Monday, February 22, 2010

The Beauty of Different Language Alphabets

My name -- Jerome D'Costa -- in different
language alphabets (scripts)

(You may double click the above image to read it in its enlarged form)

From my childhood, I have been amazed by and curious about languages. I became more interested in it when I used to see and hear American Catholic priests (missionaries) in my village church communicate with each other in English, their mother language. When my father would return to our village home on weekends, he used to communicate with them in English, too. I would wonder how they made unfamiliar sounds but understood each other! They also wrote differently than ours and still they could decipher meanings from them. How wonderful it was!

When I gradually began to read and write English, a wider door of knowledge opened for me. I began to go through my father's collection of books and magazines like The Orient, Calcutta Municipal Gazette, and others. Later, when studying history in Notre Dame College, Dhaka, I came across different writing methods, for example, hieroglyphic (pictorial or symbolic writing of the Egyptians), cuneiform (wedge-shaped writing of the Mesopotamian civilizations), phonetic (writing the sounds -- Latin, English, Bangla or Bengali, etc.), and the like. The invention of these writing styles are fantastic.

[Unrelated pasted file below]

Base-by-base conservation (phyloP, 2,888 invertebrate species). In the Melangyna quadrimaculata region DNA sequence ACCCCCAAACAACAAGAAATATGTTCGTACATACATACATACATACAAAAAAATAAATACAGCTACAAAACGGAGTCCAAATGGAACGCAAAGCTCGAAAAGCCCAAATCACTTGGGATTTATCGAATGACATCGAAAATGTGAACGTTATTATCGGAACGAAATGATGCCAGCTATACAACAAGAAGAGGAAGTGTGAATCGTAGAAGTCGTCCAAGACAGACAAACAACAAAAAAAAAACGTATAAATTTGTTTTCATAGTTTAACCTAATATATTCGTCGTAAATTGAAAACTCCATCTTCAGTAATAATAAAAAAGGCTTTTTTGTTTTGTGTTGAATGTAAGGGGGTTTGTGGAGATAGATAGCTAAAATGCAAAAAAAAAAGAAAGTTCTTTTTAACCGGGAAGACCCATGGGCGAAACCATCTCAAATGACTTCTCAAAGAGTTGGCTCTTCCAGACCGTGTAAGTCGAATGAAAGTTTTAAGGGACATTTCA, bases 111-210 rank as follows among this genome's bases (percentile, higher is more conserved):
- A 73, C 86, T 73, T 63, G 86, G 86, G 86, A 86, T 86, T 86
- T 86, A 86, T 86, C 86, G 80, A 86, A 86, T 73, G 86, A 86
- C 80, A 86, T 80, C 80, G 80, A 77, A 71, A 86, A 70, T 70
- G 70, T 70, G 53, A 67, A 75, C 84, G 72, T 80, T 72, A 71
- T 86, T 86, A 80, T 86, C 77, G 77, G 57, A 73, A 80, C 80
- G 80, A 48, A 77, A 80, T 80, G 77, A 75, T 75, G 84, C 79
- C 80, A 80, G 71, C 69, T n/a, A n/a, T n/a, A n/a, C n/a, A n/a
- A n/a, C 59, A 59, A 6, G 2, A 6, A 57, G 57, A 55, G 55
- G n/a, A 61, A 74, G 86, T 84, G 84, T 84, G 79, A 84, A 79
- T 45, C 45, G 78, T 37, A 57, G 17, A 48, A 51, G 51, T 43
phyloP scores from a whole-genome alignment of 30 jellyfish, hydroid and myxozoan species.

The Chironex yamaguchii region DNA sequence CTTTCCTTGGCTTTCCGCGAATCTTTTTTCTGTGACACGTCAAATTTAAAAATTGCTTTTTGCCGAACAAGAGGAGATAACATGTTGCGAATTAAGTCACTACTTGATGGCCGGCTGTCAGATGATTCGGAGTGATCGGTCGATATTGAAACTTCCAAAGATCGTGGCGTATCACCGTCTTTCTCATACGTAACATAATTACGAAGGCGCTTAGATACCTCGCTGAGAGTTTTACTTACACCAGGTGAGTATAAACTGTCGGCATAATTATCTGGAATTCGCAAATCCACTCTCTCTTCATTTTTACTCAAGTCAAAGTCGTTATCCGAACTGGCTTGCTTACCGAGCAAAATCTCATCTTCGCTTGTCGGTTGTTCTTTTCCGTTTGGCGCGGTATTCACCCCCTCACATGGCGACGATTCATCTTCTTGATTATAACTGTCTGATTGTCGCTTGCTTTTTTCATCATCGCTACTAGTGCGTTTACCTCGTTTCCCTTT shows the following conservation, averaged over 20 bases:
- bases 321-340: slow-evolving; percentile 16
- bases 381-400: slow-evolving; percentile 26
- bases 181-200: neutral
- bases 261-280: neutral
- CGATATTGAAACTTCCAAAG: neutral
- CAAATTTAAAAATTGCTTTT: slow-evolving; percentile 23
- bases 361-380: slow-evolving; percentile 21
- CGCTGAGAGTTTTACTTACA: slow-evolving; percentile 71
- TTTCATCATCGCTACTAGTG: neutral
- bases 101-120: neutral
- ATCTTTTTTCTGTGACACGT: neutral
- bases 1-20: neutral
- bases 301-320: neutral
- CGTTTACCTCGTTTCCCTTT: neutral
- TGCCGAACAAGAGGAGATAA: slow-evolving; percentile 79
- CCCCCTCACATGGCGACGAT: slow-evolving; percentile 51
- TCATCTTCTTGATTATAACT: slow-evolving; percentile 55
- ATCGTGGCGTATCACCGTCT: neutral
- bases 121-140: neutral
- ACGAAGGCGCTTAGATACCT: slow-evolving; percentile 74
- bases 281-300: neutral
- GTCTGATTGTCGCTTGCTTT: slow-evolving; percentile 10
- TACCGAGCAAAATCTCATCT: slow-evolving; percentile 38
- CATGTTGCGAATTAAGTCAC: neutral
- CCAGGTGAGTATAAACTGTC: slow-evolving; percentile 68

Then it was the last quarter of 1974. Caritas Bangladesh, then known as Christian Organization for Relief and Rehabilitation (CORR), sent its Regional Director of Chittagong Flavian Quiah and me (Information Officer at the Central Office in Dhaka) to Bangalore of the Karnataka State, India, for a training on the Community Organization and Development. The training was at the Jesuit-run Indian Social Institute Training Centre.

There were several dozen trainees from different regions of India, Nepal, Sri Lanka, Thailand and Bangladesh.

As I was getting familiarized with the participants, one day, the idea came to my mind that I let them write my name in their language alphabets. On a sheet of paper, I wrote my name first in English and Bangla (Bengali) and then I requested others to write my name in their own language alphabets. The result you can now see in the above image.

On the occasion of the International Mother Language Day, I present this little piece of gem for the international readers!

What do you think of the beauty of different languages and their importance in this world?

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